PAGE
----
How The Queer Food Foundation Creates Safe Spaces For LGBTQ+ Food Workers

The organization supports queer chefs, farmers, and other food workers.

Growing up, Gabrielle Lenart didn't have any queer role models in the food industry. She was passionate about food, and while surely queer food workers were out there, she didn't know how to find them.

"I never had anyone to look to," she said, "and representation in discovering your identity is super important. To realize there are people who have your identity doing something you might want to do, it just gives you hope."

Now, armed with a master's in food studies from New York University and a bachelor's in food science from Pennsylvania State University, Lenart has devoted her life to increasing the visibility of queer people in food. Last year, Lenart and co-founder Jona Beliu launched the Queer Food Foundation (QFF), a space for queer people in the food industry to safely build community. The New York-based collective offers regular programming, raises money for queer food workers, and works to elevate their voices and skills.

Queer Food Foundation founders and board members in group portrait
The Queer Food Foundation founders and board members. Courtesy of The Blend

"When we say food workers, we mean everybody," Lenart says. "From farmworkers to hospitality workers to waitresses to those who work in food media to beverage experts to sommeliers."

According to Beliu—an Albanian chef who has worked in food their entire life—QFF is one of the only organizations devoted to serving people across the industry and not just focused on a certain subset or profession. "I think what we really aim to do is showcase that there is a very large [queer] community within the food industry," Beliu explains, "and we aren't just sporadic back of house staff and bartenders and a few farmers. We are a collective, and we will stand as a collective."

Like any marginalized community, queer food workers often face unique challenges. "When it comes to restaurant workers in particular," Beliu says, "There's an ingrained culture of exploitation inherently within the restaurant culture, and that creates a hierarchy…and the hierarchy always puts Black trans women at the bottom. The more intersectional an identity, the less say and the less safety of the one working."

This lack of safety, Beliu continued, is true across the industry and affects anyone from food writers to farmers. QFF combats these challenges by creating culinary spaces in which queer people are the majority. Doing so, Lenart explained, creates an elevated level of comfort. "When we allow people to be themselves authentically in the spaces we create and connect to each other through their identity of being queer, you can just feel like yourself. You don't have to put a shield on. You don't have to hide."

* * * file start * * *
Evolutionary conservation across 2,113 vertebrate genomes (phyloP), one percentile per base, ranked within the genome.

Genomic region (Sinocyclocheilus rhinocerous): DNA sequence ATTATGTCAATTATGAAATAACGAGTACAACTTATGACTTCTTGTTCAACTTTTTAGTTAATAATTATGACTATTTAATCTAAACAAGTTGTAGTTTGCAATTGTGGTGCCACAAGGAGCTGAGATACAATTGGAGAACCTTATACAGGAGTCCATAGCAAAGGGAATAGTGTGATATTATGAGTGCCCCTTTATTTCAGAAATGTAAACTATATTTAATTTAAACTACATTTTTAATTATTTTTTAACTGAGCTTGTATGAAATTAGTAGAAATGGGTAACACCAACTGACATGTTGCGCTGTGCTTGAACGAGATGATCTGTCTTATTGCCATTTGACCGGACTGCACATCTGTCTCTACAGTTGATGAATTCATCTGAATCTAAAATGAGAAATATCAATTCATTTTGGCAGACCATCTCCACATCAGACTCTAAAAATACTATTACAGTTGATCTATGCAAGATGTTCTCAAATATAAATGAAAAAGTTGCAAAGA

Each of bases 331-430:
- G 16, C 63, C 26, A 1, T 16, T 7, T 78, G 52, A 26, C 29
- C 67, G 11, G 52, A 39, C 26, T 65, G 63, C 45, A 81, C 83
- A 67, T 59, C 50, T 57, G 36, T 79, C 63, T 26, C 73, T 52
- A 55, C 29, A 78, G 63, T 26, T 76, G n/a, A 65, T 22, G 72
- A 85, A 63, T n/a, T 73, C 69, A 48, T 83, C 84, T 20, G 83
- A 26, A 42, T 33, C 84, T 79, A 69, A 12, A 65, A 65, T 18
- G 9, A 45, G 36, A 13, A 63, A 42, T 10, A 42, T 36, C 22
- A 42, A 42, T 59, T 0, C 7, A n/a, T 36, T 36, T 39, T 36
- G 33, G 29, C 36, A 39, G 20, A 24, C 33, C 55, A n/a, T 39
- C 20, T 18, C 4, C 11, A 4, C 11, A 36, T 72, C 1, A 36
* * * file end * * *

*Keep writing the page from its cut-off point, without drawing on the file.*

Gabrielle Lenart

"When we allow people to be themselves authentically in the spaces we create, and connect to each other through their identity of being queer, you can just feel like yourself."

— Gabrielle Lenart

In addition to providing safer spaces to explore culinary issues, Lenart added that one of QFF's major goals is to combat the tokenization of queer food workers. "As soon as June comes around, all these corporations come and ask us to do things…But then when July rolls around, they don't want anything to do with us," she says.

Hence the QFF campaign, "Queer All Year," which the website emphasizes focuses on "the long-term goal of curating and building a network of queer food folks."

For Lenart and Beliu, it has always been important to create new kinds of queer spaces, namely, ones that are not centered on politics, activism, or the bar. "We love our bartenders," Beliu explains, "but it's giving us more options in order to create community."

Representation is another big priority. Largely through social media, the QFF team regularly showcases queer chefs, farmers, and other food workers. Doing so not only helps provide the visibility Lenart so desperately sought as a child, but it is also a way to connect food workers with those who might want to hire them.

In February, QFF also launched its inaugural Queer Food Fund. In honor of Black History Month, the organization provided $100 grants to 100 Black queer individuals. Lenart is proud that she and Beliu have been able to build QFF into what it is today while also managing other full-time jobs.

"We really genuinely care about every single individual we highlight and promote," she says, "and [I'm proud of] just being able to showcase that there are people like you out there and they're doing really cool things."

They are not focused on exponential growth, Beliu added, but rather on growing smart, on expanding without letting go of their morals.

"We don't have all the answers," Lenart says, "But because we grew so rapidly, we're so thankful that people trust us. Because we are very intentional. It is a challenge sometimes to be the voice of queer folks in food. One of our bigger challenges is making sure we let people know we're all doing what we think is best."

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